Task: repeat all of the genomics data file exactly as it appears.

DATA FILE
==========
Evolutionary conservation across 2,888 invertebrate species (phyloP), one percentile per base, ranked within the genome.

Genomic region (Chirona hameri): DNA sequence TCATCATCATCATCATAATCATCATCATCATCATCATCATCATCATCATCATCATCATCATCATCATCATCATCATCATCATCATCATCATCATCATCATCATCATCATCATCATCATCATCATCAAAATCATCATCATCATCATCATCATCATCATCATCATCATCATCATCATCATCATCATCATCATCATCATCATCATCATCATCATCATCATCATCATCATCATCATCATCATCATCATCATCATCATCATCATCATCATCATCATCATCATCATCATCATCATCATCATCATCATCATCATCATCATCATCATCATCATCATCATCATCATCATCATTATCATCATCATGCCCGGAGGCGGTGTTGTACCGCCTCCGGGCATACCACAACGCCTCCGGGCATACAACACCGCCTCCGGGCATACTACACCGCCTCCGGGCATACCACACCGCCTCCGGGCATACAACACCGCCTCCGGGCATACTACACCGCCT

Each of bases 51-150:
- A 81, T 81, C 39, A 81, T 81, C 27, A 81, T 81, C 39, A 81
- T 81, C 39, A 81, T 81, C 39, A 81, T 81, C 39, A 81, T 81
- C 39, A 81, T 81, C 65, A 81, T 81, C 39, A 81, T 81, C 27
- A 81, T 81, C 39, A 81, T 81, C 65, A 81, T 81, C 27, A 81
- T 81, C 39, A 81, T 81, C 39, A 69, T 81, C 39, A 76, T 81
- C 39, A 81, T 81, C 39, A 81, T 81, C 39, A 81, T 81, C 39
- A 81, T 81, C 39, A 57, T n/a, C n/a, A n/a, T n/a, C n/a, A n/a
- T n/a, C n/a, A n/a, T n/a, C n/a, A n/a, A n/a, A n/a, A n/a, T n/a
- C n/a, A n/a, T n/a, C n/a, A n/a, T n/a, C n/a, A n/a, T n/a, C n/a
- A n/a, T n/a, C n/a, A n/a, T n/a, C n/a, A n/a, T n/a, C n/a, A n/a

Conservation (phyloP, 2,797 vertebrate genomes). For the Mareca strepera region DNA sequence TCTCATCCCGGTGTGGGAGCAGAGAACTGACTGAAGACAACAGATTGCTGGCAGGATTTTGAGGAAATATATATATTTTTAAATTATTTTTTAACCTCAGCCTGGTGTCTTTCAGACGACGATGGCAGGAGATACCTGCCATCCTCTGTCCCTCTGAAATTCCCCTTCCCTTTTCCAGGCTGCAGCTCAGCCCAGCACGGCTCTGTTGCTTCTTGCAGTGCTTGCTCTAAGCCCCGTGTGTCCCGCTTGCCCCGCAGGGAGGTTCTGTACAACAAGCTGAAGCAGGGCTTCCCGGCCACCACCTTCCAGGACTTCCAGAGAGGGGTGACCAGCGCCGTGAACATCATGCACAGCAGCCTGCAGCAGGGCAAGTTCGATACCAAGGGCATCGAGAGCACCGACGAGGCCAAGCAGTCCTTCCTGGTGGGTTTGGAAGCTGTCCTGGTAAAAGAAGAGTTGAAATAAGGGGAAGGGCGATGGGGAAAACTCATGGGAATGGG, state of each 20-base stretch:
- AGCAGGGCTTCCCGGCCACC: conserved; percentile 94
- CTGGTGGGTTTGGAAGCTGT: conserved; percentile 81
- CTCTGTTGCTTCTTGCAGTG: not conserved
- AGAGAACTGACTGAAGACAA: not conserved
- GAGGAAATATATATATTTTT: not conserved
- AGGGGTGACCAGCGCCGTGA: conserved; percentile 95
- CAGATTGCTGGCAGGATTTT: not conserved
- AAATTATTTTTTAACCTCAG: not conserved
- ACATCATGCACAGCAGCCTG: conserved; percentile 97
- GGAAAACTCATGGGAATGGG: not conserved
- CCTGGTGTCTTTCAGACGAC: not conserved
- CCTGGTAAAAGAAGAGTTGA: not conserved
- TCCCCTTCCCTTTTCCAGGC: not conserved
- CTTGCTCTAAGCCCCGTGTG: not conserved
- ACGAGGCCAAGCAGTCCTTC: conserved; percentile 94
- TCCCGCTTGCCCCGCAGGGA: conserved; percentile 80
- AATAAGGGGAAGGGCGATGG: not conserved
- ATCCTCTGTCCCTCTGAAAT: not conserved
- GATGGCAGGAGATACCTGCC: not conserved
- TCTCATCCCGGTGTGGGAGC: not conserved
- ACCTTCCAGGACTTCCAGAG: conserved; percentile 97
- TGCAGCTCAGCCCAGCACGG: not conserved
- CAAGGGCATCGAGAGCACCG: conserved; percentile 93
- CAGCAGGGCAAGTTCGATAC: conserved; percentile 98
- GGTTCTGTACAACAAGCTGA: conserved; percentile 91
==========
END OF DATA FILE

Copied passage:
Evolutionary conservation across 2,888 invertebrate species (phyloP), one percentile per base, ranked within the genome.

Genomic region (Chirona hameri): DNA sequence TCATCATCATCATCATAATCATCATCATCATCATCATCATCATCATCATCATCATCATCATCATCATCATCATCATCATCATCATCATCATCATCATCATCATCATCATCATCATCATCATCATCAAAATCATCATCATCATCATCATCATCATCATCATCATCATCATCATCATCATCATCATCATCATCATCATCATCATCATCATCATCATCATCATCATCATCATCATCATCATCATCATCATCATCATCATCATCATCATCATCATCATCATCATCATCATCATCATCATCATCATCATCATCATCATCATCATCATCATCATCATCATCATCATCATTATCATCATCATGCCCGGAGGCGGTGTTGTACCGCCTCCGGGCATACCACAACGCCTCCGGGCATACAACACCGCCTCCGGGCATACTACACCGCCTCCGGGCATACCACACCGCCTCCGGGCATACAACACCGCCTCCGGGCATACTACACCGCCT

Each of bases 51-150:
- A 81, T 81, C 39, A 81, T 81, C 27, A 81, T 81, C 39, A 81
- T 81, C 39, A 81, T 81, C 39, A 81, T 81, C 39, A 81, T 81
- C 39, A 81, T 81, C 65, A 81, T 81, C 39, A 81, T 81, C 27
- A 81, T 81, C 39, A 81, T 81, C 65, A 81, T 81, C 27, A 81
- T 81, C 39, A 81, T 81, C 39, A 69, T 81, C 39, A 76, T 81
- C 39, A 81, T 81, C 39, A 81, T 81, C 39, A 81, T 81, C 39
- A 81, T 81, C 39, A 57, T n/a, C n/a, A n/a, T n/a, C n/a, A n/a
- T n/a, C n/a, A n/a, T n/a, C n/a, A n/a, A n/a, A n/a, A n/a, T n/a
- C n/a, A n/a, T n/a, C n/a, A n/a, T n/a, C n/a, A n/a, T n/a, C n/a
- A n/a, T n/a, C n/a, A n/a, T n/a, C n/a, A n/a, T n/a, C n/a, A n/a

Conservation (phyloP, 2,797 vertebrate genomes). For the Mareca strepera region DNA sequence TCTCATCCCGGTGTGGGAGCAGAGAACTGACTGAAGACAACAGATTGCTGGCAGGATTTTGAGGAAATATATATATTTTTAAATTATTTTTTAACCTCAGCCTGGTGTCTTTCAGACGACGATGGCAGGAGATACCTGCCATCCTCTGTCCCTCTGAAATTCCCCTTCCCTTTTCCAGGCTGCAGCTCAGCCCAGCACGGCTCTGTTGCTTCTTGCAGTGCTTGCTCTAAGCCCCGTGTGTCCCGCTTGCCCCGCAGGGAGGTTCTGTACAACAAGCTGAAGCAGGGCTTCCCGGCCACCACCTTCCAGGACTTCCAGAGAGGGGTGACCAGCGCCGTGAACATCATGCACAGCAGCCTGCAGCAGGGCAAGTTCGATACCAAGGGCATCGAGAGCACCGACGAGGCCAAGCAGTCCTTCCTGGTGGGTTTGGAAGCTGTCCTGGTAAAAGAAGAGTTGAAATAAGGGGAAGGGCGATGGGGAAAACTCATGGGAATGGG, state of each 20-base stretch:
- AGCAGGGCTTCCCGGCCACC: conserved; percentile 94
- CTGGTGGGTTTGGAAGCTGT: conserved; percentile 81
- CTCTGTTGCTTCTTGCAGTG: not conserved
- AGAGAACTGACTGAAGACAA: not conserved
- GAGGAAATATATATATTTTT: not conserved
- AGGGGTGACCAGCGCCGTGA: conserved; percentile 95
- CAGATTGCTGGCAGGATTTT: not conserved
- AAATTATTTTTTAACCTCAG: not conserved
- ACATCATGCACAGCAGCCTG: conserved; percentile 97
- GGAAAACTCATGGGAATGGG: not conserved
- CCTGGTGTCTTTCAGACGAC: not conserved
- CCTGGTAAAAGAAGAGTTGA: not conserved
- TCCCCTTCCCTTTTCCAGGC: not conserved
- CTTGCTCTAAGCCCCGTGTG: not conserved
- ACGAGGCCAAGCAGTCCTTC: conserved; percentile 94
- TCCCGCTTGCCCCGCAGGGA: conserved; percentile 80
- AATAAGGGGAAGGGCGATGG: not conserved
- ATCCTCTGTCCCTCTGAAAT: not conserved
- GATGGCAGGAGATACCTGCC: not conserved
- TCTCATCCCGGTGTGGGAGC: not conserved
- ACCTTCCAGGACTTCCAGAG: conserved; percentile 97
- TGCAGCTCAGCCCAGCACGG: not conserved
- CAAGGGCATCGAGAGCACCG: conserved; percentile 93
- CAGCAGGGCAAGTTCGATAC: conserved; percentile 98
- GGTTCTGTACAACAAGCTGA: conserved; percentile 91